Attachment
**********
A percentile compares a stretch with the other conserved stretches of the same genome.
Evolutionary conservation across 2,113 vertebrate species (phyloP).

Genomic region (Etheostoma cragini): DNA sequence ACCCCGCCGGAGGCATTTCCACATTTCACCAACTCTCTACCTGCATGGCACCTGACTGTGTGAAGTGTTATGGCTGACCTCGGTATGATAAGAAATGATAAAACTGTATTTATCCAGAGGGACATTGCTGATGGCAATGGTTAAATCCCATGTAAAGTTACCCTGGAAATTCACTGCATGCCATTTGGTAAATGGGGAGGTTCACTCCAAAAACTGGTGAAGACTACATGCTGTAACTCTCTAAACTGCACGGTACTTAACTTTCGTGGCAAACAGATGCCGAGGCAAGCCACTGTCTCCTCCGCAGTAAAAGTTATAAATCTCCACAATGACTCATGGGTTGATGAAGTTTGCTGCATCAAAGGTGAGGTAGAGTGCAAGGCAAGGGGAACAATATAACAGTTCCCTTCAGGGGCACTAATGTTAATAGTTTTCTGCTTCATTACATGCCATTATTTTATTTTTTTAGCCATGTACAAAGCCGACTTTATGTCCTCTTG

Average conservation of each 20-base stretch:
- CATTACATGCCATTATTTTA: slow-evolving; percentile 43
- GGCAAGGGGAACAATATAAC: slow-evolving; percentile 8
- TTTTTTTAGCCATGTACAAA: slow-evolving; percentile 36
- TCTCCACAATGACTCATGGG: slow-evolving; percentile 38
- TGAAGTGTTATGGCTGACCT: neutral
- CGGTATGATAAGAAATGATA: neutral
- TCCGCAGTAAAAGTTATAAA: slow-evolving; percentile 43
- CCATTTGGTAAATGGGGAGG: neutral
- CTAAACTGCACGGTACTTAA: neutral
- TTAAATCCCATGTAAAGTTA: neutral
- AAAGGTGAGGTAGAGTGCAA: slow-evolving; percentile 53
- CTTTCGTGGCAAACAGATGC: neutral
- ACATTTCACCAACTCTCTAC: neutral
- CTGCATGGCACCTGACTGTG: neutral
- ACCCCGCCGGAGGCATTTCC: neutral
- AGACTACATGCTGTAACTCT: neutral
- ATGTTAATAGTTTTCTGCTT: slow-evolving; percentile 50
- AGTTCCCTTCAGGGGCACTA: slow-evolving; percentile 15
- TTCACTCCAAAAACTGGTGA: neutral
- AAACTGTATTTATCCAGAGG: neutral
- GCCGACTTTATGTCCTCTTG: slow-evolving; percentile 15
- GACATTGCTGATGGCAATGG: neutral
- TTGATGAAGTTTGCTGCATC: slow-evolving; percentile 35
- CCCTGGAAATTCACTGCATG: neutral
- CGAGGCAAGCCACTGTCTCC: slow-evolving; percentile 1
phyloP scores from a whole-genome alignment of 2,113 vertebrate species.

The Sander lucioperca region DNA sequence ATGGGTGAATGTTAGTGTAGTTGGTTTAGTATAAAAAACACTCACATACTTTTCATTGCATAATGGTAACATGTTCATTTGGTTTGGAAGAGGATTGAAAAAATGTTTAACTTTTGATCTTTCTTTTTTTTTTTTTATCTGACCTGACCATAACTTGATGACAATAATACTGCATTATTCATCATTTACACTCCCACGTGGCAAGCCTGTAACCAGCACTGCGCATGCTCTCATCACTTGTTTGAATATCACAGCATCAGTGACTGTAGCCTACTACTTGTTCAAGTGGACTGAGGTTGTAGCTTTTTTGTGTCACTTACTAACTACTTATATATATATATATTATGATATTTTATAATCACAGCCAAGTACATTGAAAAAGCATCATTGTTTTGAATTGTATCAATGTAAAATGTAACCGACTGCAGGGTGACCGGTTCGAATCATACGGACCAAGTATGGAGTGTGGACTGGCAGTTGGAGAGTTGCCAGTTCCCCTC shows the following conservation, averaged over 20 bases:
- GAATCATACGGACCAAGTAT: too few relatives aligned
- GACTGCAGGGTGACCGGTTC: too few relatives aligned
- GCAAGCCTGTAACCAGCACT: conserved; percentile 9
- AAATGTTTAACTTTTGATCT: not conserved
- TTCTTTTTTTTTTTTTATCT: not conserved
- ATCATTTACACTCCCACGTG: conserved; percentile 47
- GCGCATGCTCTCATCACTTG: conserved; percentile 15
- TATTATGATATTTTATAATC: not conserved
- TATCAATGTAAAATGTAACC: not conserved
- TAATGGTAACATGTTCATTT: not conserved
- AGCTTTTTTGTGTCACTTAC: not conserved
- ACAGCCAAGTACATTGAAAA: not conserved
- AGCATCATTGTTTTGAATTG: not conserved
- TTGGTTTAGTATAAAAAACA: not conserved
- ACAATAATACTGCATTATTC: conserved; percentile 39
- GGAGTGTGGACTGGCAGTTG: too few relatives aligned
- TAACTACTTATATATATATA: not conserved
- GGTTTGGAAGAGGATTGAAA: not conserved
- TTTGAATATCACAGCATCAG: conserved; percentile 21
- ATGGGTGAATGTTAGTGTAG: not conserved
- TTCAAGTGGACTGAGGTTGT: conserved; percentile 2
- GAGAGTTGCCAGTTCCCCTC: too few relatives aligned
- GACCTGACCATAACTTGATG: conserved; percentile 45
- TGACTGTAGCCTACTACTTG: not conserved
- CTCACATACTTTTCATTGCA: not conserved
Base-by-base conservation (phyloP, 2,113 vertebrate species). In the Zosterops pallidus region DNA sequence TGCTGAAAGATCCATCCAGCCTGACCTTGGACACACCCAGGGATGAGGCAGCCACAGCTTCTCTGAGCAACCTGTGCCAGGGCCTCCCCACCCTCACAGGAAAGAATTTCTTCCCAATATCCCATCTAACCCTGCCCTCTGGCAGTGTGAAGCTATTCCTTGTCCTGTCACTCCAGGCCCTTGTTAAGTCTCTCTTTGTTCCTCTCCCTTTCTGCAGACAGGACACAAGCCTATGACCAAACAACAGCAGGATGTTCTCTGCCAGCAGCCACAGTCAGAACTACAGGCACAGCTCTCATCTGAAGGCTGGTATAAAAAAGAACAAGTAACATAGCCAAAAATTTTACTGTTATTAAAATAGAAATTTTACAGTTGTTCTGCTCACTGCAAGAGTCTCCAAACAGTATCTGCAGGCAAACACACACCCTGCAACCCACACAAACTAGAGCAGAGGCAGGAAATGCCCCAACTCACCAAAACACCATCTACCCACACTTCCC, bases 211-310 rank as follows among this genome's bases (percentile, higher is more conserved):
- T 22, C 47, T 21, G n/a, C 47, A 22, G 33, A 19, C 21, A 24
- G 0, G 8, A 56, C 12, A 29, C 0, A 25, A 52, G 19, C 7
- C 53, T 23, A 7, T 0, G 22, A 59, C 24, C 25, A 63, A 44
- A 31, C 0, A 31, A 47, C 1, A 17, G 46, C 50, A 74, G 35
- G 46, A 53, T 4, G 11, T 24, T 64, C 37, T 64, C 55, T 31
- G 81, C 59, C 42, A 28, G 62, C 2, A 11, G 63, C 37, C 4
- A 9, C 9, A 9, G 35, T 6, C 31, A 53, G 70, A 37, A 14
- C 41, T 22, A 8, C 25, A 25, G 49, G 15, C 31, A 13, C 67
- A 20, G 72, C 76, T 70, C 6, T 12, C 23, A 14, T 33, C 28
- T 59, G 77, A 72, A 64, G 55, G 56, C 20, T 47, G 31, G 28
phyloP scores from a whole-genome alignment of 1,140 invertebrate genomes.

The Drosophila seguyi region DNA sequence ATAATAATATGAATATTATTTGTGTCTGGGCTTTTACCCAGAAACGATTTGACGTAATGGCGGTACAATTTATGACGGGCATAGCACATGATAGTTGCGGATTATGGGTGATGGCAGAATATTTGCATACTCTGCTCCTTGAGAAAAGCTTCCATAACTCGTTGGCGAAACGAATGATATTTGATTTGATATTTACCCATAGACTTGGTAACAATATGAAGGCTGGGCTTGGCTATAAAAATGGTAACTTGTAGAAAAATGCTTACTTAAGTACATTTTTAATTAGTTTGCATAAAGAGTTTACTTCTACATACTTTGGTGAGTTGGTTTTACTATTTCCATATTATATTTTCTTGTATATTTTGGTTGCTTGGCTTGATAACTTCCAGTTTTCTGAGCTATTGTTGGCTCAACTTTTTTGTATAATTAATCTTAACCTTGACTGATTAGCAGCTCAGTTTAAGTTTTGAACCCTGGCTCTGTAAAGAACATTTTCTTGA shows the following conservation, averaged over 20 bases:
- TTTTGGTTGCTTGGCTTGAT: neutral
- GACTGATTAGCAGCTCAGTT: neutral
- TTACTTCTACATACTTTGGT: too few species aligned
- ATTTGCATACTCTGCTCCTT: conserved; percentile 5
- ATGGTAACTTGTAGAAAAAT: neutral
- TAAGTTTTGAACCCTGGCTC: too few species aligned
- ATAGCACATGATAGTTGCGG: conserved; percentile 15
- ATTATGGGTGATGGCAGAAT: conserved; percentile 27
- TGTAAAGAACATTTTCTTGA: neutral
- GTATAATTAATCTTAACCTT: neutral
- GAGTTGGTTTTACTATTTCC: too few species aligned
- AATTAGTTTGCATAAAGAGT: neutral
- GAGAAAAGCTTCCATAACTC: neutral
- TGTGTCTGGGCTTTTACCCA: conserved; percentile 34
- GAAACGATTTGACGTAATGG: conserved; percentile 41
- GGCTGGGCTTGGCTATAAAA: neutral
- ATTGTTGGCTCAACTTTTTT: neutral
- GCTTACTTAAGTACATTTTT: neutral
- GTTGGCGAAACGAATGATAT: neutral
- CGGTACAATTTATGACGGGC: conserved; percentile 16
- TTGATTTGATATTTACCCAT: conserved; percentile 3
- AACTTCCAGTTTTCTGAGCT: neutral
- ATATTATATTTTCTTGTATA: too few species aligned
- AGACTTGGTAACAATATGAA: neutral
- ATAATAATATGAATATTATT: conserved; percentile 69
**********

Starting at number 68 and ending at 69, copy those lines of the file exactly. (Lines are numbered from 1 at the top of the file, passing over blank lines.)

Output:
phyloP scores from a whole-genome alignment of 1,140 invertebrate genomes.

The Drosophila seguyi region DNA sequence ATAATAATATGAATATTATTTGTGTCTGGGCTTTTACCCAGAAACGATTTGACGTAATGGCGGTACAATTTATGACGGGCATAGCACATGATAGTTGCGGATTATGGGTGATGGCAGAATATTTGCATACTCTGCTCCTTGAGAAAAGCTTCCATAACTCGTTGGCGAAACGAATGATATTTGATTTGATATTTACCCATAGACTTGGTAACAATATGAAGGCTGGGCTTGGCTATAAAAATGGTAACTTGTAGAAAAATGCTTACTTAAGTACATTTTTAATTAGTTTGCATAAAGAGTTTACTTCTACATACTTTGGTGAGTTGGTTTTACTATTTCCATATTATATTTTCTTGTATATTTTGGTTGCTTGGCTTGATAACTTCCAGTTTTCTGAGCTATTGTTGGCTCAACTTTTTTGTATAATTAATCTTAACCTTGACTGATTAGCAGCTCAGTTTAAGTTTTGAACCCTGGCTCTGTAAAGAACATTTTCTTGA shows the following conservation, averaged over 20 bases: